Jim Putnam’s ragged band of road warriors has faced a fair share of peaks and valleys these past few years. Radar Bros. have become a revolving door of traveling wilburys working at a feverish pace to perfect Putnam’s soulful vision of rock and pop into an album’s worth of unforgettable melodies. In the face of drastic lineup change, it’s a wonder The Illustrated Garden has found its way into the world. While the quiet successes of And the Surrounding Mountains and The Fallen Leaf Pages stand as testaments to the simple brilliance of the Radar Bros. ethos, the endless roster changes have threatened the pop aesthetic Putnam has etched in the 17 years of Radar Bros.’s existence.
If such a threat were imminent, it does not show itself throughout The Illustrated Garden — and sadly, that’s the album’s biggest disappointment. For as long as the band has called Merge their home, they have produced a steady stream of consistently dark songwriting that bridges the optimism of 60s pop with the skepticism of 90s rock. Although The Illustrated Garden proudly carries the torch once more, it articulates the flaw in Jim Putnam’s blueprint: a lack of change.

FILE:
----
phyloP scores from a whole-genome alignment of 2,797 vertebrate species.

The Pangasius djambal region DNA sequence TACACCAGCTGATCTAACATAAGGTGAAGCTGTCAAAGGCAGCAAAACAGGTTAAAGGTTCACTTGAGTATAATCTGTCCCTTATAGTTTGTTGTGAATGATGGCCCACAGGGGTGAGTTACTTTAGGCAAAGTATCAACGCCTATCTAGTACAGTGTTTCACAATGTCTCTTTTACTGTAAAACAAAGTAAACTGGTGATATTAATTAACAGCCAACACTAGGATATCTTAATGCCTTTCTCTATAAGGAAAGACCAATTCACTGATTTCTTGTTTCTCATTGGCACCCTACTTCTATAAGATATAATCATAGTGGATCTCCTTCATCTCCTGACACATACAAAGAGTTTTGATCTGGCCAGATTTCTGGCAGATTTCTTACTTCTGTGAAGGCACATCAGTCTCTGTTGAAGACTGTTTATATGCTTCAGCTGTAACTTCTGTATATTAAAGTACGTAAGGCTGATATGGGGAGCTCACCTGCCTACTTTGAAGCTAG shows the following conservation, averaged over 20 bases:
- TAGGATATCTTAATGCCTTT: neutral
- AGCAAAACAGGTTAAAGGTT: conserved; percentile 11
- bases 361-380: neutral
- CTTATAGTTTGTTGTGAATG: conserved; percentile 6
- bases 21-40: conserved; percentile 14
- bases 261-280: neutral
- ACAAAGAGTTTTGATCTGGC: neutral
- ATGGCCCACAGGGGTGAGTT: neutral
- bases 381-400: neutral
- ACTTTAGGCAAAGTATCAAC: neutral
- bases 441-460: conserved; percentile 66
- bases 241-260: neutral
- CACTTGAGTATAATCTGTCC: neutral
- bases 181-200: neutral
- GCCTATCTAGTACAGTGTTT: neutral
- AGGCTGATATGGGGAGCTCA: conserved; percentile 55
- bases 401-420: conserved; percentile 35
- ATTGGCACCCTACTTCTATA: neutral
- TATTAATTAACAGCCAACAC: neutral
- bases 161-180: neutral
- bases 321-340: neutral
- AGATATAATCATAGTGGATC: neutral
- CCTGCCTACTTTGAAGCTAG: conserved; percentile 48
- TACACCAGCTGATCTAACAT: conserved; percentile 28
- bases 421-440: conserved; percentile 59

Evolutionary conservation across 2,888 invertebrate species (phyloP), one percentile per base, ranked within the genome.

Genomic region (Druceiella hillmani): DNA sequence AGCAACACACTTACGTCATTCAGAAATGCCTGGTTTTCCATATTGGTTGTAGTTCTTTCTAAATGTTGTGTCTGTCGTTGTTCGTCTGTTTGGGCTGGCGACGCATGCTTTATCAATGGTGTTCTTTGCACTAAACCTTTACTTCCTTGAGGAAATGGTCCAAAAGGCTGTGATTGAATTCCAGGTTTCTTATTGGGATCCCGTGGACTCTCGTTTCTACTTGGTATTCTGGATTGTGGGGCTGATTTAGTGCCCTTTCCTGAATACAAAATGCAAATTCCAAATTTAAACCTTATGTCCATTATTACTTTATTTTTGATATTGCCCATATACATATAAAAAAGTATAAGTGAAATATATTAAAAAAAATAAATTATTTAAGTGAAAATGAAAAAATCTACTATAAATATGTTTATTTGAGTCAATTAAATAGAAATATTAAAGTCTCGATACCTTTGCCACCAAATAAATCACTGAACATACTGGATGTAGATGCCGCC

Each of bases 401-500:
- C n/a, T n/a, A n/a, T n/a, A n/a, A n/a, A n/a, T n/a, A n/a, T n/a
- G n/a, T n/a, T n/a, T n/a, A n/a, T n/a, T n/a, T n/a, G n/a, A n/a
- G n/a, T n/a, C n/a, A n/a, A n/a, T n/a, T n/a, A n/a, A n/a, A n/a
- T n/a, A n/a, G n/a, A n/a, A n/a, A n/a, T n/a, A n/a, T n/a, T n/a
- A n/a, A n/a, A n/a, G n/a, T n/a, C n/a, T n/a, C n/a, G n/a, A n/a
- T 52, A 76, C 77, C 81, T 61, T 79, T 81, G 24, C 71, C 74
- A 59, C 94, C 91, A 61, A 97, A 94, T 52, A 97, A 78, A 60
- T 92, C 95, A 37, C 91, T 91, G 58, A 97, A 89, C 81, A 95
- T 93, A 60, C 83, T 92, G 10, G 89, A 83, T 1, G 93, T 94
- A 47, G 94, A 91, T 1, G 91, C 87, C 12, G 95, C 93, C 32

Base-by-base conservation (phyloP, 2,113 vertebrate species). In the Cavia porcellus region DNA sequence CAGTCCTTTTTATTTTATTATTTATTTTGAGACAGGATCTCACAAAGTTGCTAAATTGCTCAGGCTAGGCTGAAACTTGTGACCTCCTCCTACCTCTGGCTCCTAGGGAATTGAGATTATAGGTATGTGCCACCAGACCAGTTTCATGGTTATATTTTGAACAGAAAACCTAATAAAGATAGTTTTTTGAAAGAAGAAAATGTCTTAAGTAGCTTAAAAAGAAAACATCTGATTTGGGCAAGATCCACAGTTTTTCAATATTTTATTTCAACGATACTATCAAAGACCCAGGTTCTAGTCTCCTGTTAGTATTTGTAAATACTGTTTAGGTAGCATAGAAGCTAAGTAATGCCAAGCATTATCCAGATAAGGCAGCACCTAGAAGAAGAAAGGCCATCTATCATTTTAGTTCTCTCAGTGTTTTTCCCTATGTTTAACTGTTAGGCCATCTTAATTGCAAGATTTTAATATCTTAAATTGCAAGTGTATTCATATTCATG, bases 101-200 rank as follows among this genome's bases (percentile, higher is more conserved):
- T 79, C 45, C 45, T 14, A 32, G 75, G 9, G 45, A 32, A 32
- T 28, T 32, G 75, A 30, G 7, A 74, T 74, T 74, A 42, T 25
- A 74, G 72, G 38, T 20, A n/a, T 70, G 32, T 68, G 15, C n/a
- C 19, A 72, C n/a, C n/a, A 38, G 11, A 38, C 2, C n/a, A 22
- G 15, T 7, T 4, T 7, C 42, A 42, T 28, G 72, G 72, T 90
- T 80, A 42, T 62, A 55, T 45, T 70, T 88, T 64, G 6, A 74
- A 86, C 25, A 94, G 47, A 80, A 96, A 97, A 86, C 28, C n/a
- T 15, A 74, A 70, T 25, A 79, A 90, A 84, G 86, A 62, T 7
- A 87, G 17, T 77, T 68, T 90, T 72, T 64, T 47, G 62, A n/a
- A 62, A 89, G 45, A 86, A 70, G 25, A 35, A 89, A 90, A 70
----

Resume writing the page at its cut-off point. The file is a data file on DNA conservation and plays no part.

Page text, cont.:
The adage “The more things change, the more they stay the same” is all one needs to reference before delving into the shallows of The Illustrated Garden. Despite fantastically addictive gems “Quarry” and album opener “Dear Headlights,” the album sags under its limited scope. If there was ever a time to throw a few wrenches into the cogs, this album would’ve proven the perfect opportunity. Unfortunately, Putnam has recruited a cast of characters who are clones of the past, and no matter how comforting this batch of songs may be for longtime admirers, one can’t help but feel there’s an empty space where creativity and spontaneity would snuggly fit.
The positivity found within the first half of The Illustrated Garden slowly withers during the album’s final songs, due to the general ennui brought on by the unchanging design. I’m positive there will always be a handful of cleverly wry and catchy tunes found on future Radar Bros. albums, but the days of wine, women, and song that were encapsulated in earlier Radar Bros. albums have become terribly predictable. Putnam doesn’t seem to be striving for something new, and if a new lineup isn’t shaking up the formula, it’s likely that the music community shouldn’t expect something new either.